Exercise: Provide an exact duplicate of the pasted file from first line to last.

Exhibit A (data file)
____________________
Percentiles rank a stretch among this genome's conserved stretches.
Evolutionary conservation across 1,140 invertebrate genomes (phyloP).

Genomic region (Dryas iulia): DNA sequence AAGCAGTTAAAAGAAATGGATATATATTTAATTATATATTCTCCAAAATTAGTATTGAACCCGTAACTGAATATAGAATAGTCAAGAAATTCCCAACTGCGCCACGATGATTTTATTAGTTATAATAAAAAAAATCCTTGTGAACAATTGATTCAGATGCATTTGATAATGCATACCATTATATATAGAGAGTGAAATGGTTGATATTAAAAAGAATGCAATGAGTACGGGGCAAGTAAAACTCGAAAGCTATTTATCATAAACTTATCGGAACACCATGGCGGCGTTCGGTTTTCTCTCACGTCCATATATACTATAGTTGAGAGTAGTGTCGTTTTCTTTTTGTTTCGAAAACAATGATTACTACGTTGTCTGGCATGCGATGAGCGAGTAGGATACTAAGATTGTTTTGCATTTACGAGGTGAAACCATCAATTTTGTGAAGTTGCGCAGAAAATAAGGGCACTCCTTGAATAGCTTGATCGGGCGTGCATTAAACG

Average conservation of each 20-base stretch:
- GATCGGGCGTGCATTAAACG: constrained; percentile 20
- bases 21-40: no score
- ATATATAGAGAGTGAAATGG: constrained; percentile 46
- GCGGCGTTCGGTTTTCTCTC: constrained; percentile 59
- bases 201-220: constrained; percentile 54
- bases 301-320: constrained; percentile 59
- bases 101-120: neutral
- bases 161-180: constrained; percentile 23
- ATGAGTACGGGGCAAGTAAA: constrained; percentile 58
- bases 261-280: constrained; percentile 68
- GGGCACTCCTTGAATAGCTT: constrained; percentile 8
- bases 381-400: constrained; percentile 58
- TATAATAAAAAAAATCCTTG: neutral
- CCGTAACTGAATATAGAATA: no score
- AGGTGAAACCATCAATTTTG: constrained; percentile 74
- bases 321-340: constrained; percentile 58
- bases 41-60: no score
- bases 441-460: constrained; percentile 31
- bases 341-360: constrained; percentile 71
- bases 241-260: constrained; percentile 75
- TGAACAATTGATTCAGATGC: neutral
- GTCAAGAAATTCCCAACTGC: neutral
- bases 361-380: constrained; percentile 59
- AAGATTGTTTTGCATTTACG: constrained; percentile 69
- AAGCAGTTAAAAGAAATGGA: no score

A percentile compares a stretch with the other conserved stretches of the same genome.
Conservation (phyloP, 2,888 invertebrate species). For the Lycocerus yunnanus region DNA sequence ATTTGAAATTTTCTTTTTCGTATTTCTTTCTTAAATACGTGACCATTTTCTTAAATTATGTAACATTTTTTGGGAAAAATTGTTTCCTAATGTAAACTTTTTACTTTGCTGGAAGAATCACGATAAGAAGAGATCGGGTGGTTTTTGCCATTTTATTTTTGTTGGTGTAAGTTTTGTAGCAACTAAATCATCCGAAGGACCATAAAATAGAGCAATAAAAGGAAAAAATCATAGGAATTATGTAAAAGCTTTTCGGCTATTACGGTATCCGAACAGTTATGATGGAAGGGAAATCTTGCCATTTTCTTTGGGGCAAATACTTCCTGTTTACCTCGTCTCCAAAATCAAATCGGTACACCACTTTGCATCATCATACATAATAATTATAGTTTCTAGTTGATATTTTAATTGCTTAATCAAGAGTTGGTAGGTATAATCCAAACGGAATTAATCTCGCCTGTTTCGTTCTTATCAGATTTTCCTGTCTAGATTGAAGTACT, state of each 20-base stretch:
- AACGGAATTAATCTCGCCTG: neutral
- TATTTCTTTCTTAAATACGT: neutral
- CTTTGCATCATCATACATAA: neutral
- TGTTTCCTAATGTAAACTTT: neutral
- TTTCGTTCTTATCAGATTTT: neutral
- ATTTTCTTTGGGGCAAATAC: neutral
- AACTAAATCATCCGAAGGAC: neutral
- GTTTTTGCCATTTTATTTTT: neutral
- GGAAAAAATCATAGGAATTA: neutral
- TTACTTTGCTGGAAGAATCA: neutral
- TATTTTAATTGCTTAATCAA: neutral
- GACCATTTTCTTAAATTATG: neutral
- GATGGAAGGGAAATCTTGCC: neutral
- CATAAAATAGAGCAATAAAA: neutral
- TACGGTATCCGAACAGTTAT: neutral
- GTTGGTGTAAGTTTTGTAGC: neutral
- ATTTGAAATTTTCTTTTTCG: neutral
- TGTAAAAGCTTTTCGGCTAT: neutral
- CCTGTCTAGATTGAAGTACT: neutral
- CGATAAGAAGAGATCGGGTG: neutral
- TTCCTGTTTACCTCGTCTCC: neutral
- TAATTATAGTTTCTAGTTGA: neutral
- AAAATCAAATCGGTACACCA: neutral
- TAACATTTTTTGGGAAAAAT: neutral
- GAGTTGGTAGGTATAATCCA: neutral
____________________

Percentiles rank a stretch among this genome's conserved stretches.
Evolutionary conservation across 1,140 invertebrate genomes (phyloP).

Genomic region (Dryas iulia): DNA sequence AAGCAGTTAAAAGAAATGGATATATATTTAATTATATATTCTCCAAAATTAGTATTGAACCCGTAACTGAATATAGAATAGTCAAGAAATTCCCAACTGCGCCACGATGATTTTATTAGTTATAATAAAAAAAATCCTTGTGAACAATTGATTCAGATGCATTTGATAATGCATACCATTATATATAGAGAGTGAAATGGTTGATATTAAAAAGAATGCAATGAGTACGGGGCAAGTAAAACTCGAAAGCTATTTATCATAAACTTATCGGAACACCATGGCGGCGTTCGGTTTTCTCTCACGTCCATATATACTATAGTTGAGAGTAGTGTCGTTTTCTTTTTGTTTCGAAAACAATGATTACTACGTTGTCTGGCATGCGATGAGCGAGTAGGATACTAAGATTGTTTTGCATTTACGAGGTGAAACCATCAATTTTGTGAAGTTGCGCAGAAAATAAGGGCACTCCTTGAATAGCTTGATCGGGCGTGCATTAAACG

Average conservation of each 20-base stretch:
- GATCGGGCGTGCATTAAACG: constrained; percentile 20
- bases 21-40: no score
- ATATATAGAGAGTGAAATGG: constrained; percentile 46
- GCGGCGTTCGGTTTTCTCTC: constrained; percentile 59
- bases 201-220: constrained; percentile 54
- bases 301-320: constrained; percentile 59
- bases 101-120: neutral
- bases 161-180: constrained; percentile 23
- ATGAGTACGGGGCAAGTAAA: constrained; percentile 58
- bases 261-280: constrained; percentile 68
- GGGCACTCCTTGAATAGCTT: constrained; percentile 8
- bases 381-400: constrained; percentile 58
- TATAATAAAAAAAATCCTTG: neutral
- CCGTAACTGAATATAGAATA: no score
- AGGTGAAACCATCAATTTTG: constrained; percentile 74
- bases 321-340: constrained; percentile 58
- bases 41-60: no score
- bases 441-460: constrained; percentile 31
- bases 341-360: constrained; percentile 71
- bases 241-260: constrained; percentile 75
- TGAACAATTGATTCAGATGC: neutral
- GTCAAGAAATTCCCAACTGC: neutral
- bases 361-380: constrained; percentile 59
- AAGATTGTTTTGCATTTACG: constrained; percentile 69
- AAGCAGTTAAAAGAAATGGA: no score

A percentile compares a stretch with the other conserved stretches of the same genome.
Conservation (phyloP, 2,888 invertebrate species). For the Lycocerus yunnanus region DNA sequence ATTTGAAATTTTCTTTTTCGTATTTCTTTCTTAAATACGTGACCATTTTCTTAAATTATGTAACATTTTTTGGGAAAAATTGTTTCCTAATGTAAACTTTTTACTTTGCTGGAAGAATCACGATAAGAAGAGATCGGGTGGTTTTTGCCATTTTATTTTTGTTGGTGTAAGTTTTGTAGCAACTAAATCATCCGAAGGACCATAAAATAGAGCAATAAAAGGAAAAAATCATAGGAATTATGTAAAAGCTTTTCGGCTATTACGGTATCCGAACAGTTATGATGGAAGGGAAATCTTGCCATTTTCTTTGGGGCAAATACTTCCTGTTTACCTCGTCTCCAAAATCAAATCGGTACACCACTTTGCATCATCATACATAATAATTATAGTTTCTAGTTGATATTTTAATTGCTTAATCAAGAGTTGGTAGGTATAATCCAAACGGAATTAATCTCGCCTGTTTCGTTCTTATCAGATTTTCCTGTCTAGATTGAAGTACT, state of each 20-base stretch:
- AACGGAATTAATCTCGCCTG: neutral
- TATTTCTTTCTTAAATACGT: neutral
- CTTTGCATCATCATACATAA: neutral
- TGTTTCCTAATGTAAACTTT: neutral
- TTTCGTTCTTATCAGATTTT: neutral
- ATTTTCTTTGGGGCAAATAC: neutral
- AACTAAATCATCCGAAGGAC: neutral
- GTTTTTGCCATTTTATTTTT: neutral
- GGAAAAAATCATAGGAATTA: neutral
- TTACTTTGCTGGAAGAATCA: neutral
- TATTTTAATTGCTTAATCAA: neutral
- GACCATTTTCTTAAATTATG: neutral
- GATGGAAGGGAAATCTTGCC: neutral
- CATAAAATAGAGCAATAAAA: neutral
- TACGGTATCCGAACAGTTAT: neutral
- GTTGGTGTAAGTTTTGTAGC: neutral
- ATTTGAAATTTTCTTTTTCG: neutral
- TGTAAAAGCTTTTCGGCTAT: neutral
- CCTGTCTAGATTGAAGTACT: neutral
- CGATAAGAAGAGATCGGGTG: neutral
- TTCCTGTTTACCTCGTCTCC: neutral
- TAATTATAGTTTCTAGTTGA: neutral
- AAAATCAAATCGGTACACCA: neutral
- TAACATTTTTTGGGAAAAAT: neutral
- GAGTTGGTAGGTATAATCCA: neutral